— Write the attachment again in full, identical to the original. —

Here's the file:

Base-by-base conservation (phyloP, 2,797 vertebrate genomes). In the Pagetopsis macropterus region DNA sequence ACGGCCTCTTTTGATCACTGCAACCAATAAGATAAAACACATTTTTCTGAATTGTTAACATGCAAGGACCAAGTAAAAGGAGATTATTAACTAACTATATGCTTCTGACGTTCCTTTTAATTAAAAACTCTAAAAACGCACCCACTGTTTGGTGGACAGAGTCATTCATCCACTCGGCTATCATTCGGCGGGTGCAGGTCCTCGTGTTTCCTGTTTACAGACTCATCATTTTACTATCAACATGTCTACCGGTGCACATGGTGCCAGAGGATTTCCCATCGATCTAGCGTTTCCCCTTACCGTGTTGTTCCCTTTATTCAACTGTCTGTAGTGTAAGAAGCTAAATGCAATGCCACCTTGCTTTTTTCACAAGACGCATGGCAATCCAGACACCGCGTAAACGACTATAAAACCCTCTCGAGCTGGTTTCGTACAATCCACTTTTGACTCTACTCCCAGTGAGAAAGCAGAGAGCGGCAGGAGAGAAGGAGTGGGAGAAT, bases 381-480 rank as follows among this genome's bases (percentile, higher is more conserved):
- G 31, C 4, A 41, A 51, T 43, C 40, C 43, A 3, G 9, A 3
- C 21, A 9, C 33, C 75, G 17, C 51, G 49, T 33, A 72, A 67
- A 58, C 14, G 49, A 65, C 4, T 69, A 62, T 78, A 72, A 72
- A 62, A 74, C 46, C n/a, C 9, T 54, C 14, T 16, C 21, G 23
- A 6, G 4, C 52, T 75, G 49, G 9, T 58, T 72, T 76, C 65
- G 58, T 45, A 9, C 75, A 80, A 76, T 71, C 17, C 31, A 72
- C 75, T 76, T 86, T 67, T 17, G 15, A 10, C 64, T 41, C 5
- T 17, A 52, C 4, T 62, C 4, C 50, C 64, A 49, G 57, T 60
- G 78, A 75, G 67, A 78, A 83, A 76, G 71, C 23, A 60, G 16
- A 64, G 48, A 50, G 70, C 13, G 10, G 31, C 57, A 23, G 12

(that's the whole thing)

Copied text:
Base-by-base conservation (phyloP, 2,797 vertebrate genomes). In the Pagetopsis macropterus region DNA sequence ACGGCCTCTTTTGATCACTGCAACCAATAAGATAAAACACATTTTTCTGAATTGTTAACATGCAAGGACCAAGTAAAAGGAGATTATTAACTAACTATATGCTTCTGACGTTCCTTTTAATTAAAAACTCTAAAAACGCACCCACTGTTTGGTGGACAGAGTCATTCATCCACTCGGCTATCATTCGGCGGGTGCAGGTCCTCGTGTTTCCTGTTTACAGACTCATCATTTTACTATCAACATGTCTACCGGTGCACATGGTGCCAGAGGATTTCCCATCGATCTAGCGTTTCCCCTTACCGTGTTGTTCCCTTTATTCAACTGTCTGTAGTGTAAGAAGCTAAATGCAATGCCACCTTGCTTTTTTCACAAGACGCATGGCAATCCAGACACCGCGTAAACGACTATAAAACCCTCTCGAGCTGGTTTCGTACAATCCACTTTTGACTCTACTCCCAGTGAGAAAGCAGAGAGCGGCAGGAGAGAAGGAGTGGGAGAAT, bases 381-480 rank as follows among this genome's bases (percentile, higher is more conserved):
- G 31, C 4, A 41, A 51, T 43, C 40, C 43, A 3, G 9, A 3
- C 21, A 9, C 33, C 75, G 17, C 51, G 49, T 33, A 72, A 67
- A 58, C 14, G 49, A 65, C 4, T 69, A 62, T 78, A 72, A 72
- A 62, A 74, C 46, C n/a, C 9, T 54, C 14, T 16, C 21, G 23
- A 6, G 4, C 52, T 75, G 49, G 9, T 58, T 72, T 76, C 65
- G 58, T 45, A 9, C 75, A 80, A 76, T 71, C 17, C 31, A 72
- C 75, T 76, T 86, T 67, T 17, G 15, A 10, C 64, T 41, C 5
- T 17, A 52, C 4, T 62, C 4, C 50, C 64, A 49, G 57, T 60
- G 78, A 75, G 67, A 78, A 83, A 76, G 71, C 23, A 60, G 16
- A 64, G 48, A 50, G 70, C 13, G 10, G 31, C 57, A 23, G 12